1. Yes we are that Pauline, kindred spirits:)
      Thank you for visiting. It feels good when old friends come by. xx

  5. Loved Part II too Arti! Your photos were beautiful as always plus the plea to keep every place litter- free - an essential one .

    1. Thanks Sharmila. Litter is an eyesore anywhere but when you see people discarding plastic wrappers etc. on hikes, without a second thought, it hurts. You know the green hills and pristine paths you see in the photos are already witnessing this careless attitude. WE have to take a stand-- pick up rubbish we see strewn and empower the locals to take a stand against the trekkers who litter. I think trekking companies can and should take the lead here. After all, this is their bread and butter.

  6. wow arti, i can't believe you did this hike!! this brings back such sweet memories of hiking to temples at the top of steep mountains... there's something so incredible about these places, you receive so much though such an experience, right? thank you for the magical moment! xoxo

    1. Thanks for visiting Ananda. You are right-- there is magic in those places which is easy to embrace. xx

  7. Very impressive again, Arti! And I don't mean just the writing. It takes guts to undertake something of this magnitude (and altitude) and it is equally hard to relate in mere words such an intense experience. Bravo! Congratulations to you and your son for completing such a demanding trek.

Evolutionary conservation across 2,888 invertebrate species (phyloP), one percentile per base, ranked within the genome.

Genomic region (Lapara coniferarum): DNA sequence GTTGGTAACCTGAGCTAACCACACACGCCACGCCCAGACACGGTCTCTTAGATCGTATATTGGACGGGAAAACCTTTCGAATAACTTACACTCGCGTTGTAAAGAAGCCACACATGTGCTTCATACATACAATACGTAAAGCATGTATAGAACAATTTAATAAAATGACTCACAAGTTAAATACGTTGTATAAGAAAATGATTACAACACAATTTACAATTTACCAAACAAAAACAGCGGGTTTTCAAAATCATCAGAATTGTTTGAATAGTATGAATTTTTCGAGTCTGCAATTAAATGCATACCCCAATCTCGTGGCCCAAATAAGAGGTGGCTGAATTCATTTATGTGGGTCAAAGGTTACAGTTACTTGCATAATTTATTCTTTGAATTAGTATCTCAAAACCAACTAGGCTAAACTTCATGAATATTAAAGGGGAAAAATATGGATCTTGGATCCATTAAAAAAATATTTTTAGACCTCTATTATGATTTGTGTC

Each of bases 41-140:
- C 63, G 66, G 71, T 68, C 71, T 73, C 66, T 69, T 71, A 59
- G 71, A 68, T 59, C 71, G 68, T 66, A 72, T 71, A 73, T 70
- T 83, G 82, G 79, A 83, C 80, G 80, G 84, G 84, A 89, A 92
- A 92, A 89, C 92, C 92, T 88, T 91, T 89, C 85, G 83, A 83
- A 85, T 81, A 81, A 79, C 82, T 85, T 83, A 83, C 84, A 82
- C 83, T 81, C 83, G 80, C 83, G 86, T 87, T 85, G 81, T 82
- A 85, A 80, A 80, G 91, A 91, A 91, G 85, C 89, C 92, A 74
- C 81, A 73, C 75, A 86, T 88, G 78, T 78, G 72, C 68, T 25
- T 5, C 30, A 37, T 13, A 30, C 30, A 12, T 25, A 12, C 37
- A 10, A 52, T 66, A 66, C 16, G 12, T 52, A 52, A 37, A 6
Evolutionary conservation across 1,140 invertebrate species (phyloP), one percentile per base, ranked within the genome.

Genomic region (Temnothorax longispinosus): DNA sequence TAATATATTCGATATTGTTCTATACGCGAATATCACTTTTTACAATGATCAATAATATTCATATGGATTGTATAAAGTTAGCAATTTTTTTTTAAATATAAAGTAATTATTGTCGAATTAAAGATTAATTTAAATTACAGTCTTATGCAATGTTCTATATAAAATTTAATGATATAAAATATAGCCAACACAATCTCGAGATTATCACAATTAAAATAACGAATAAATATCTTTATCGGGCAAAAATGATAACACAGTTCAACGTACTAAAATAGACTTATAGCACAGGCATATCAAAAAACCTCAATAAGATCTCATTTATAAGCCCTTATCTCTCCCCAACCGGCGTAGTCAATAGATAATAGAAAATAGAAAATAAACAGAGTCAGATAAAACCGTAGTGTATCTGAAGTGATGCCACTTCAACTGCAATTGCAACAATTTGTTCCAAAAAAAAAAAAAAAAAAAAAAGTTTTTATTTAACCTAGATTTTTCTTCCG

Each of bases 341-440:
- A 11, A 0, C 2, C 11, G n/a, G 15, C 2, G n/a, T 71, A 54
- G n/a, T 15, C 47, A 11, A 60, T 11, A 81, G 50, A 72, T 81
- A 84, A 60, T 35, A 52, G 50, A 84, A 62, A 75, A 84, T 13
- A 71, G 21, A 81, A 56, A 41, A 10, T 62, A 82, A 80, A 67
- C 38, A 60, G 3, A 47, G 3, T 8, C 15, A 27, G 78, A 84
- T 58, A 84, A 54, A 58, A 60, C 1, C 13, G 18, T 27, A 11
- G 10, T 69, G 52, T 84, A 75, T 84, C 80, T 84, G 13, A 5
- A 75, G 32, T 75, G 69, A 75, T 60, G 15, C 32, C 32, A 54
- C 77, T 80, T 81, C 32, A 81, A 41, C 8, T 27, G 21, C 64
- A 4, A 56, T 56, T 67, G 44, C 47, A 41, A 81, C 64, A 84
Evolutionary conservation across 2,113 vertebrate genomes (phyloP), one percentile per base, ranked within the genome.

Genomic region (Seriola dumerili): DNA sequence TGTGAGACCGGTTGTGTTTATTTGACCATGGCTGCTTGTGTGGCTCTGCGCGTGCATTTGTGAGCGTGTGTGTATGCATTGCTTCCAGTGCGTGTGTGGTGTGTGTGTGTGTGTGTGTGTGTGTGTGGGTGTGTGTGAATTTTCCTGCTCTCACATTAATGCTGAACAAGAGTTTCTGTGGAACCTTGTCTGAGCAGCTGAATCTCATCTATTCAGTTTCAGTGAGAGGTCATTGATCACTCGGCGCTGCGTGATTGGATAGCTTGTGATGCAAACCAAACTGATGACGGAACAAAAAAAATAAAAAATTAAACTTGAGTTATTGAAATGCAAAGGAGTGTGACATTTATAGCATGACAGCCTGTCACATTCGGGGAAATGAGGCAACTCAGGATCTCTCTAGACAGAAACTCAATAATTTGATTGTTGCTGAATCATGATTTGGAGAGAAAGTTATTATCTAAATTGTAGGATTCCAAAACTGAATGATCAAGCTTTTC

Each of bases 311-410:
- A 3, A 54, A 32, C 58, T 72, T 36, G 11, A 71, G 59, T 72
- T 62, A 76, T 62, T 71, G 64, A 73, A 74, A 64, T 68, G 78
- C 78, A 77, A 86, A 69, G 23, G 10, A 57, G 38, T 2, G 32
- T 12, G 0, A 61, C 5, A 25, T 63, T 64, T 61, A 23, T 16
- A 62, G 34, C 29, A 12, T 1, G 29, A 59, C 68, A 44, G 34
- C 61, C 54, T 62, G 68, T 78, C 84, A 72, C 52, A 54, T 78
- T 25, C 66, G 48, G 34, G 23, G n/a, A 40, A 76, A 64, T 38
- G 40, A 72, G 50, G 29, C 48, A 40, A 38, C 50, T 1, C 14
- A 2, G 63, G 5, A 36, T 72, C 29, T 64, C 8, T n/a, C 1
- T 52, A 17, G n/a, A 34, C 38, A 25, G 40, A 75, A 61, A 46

As usual, amazing vistas and amazing pictures. Can just imagine waking up in the morning to behold this! Thank you for sharing these.

  8. Very impressive again, Arti! And I don't mean just the writing. It takes guts to undertake something of this magnitude (and altitude) and it is equally hard to relate in mere words such an intense experience. Bravo! Congratulations to you and your son for completing such a demanding trek.

    As usual, amazing vistas and amazing pictures. Can just imagine waking up in the morning to behold this! Thank you for sharing these.

    1. You are welcome Ruchita. It's a pleasure to share with kindred souls:) xx

  9. Lovely pictures. It was as if I was going through old pictures! Picture of Bedni Bugyal with clouds over the valley is superb! And yes these red GIO adventures toilets do stand out! Lovely pictures AArti!

    1. Thanks Arv:) It's only been a couple of months since the trek but I wish I was back there already!

  10. Wow! I salute you my friend and your young son, for doing this very arduous trek!!! I could almost hear myself huffing and panting as you inhaled and exhaled your way up....
    Lovely photographs as usual. Thank you sharing your experiences and the breathtaking sights and sounds of the trek.
    Good on you for flagging the trash issue.. so important. when will our desi bhais learn to be more civic and caring about nature? sigh

    1. I saw a 'foreigner' picking up trash (discarded plastic wrappers and bags) on this trek and decided that apart from flagging the issue, I'm gonna pick up any trash I see and deposit it in a bin from now on---wherever I may be. I've been picking up some even at Aspire on my morning walks. Thanks for visiting and commenting Ketaki.